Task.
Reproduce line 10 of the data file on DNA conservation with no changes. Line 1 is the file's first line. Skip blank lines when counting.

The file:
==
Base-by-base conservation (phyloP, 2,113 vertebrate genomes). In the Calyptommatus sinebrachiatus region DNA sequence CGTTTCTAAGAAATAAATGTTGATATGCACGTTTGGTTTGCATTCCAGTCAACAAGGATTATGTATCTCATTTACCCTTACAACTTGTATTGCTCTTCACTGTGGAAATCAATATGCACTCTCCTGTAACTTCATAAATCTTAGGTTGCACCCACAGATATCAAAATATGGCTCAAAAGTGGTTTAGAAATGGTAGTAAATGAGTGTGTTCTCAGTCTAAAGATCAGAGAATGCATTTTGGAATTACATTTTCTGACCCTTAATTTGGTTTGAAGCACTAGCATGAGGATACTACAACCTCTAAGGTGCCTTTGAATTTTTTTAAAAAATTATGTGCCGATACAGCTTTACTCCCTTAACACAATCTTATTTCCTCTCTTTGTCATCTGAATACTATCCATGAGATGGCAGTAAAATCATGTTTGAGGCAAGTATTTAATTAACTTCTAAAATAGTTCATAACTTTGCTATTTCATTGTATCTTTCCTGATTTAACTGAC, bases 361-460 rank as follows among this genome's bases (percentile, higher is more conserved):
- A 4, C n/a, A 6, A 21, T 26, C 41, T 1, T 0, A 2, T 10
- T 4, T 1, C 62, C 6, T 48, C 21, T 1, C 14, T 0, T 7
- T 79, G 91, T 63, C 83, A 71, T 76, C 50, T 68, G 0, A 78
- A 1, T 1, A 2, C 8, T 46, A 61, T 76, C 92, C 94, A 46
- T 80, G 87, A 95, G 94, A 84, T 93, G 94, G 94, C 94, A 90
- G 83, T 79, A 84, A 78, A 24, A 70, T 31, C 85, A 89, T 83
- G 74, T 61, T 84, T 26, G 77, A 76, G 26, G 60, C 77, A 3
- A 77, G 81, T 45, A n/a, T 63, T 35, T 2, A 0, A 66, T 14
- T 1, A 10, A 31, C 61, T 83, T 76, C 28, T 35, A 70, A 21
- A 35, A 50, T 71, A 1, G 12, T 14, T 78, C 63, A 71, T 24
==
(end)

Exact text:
- T 1, A 10, A 31, C 61, T 83, T 76, C 28, T 35, A 70, A 21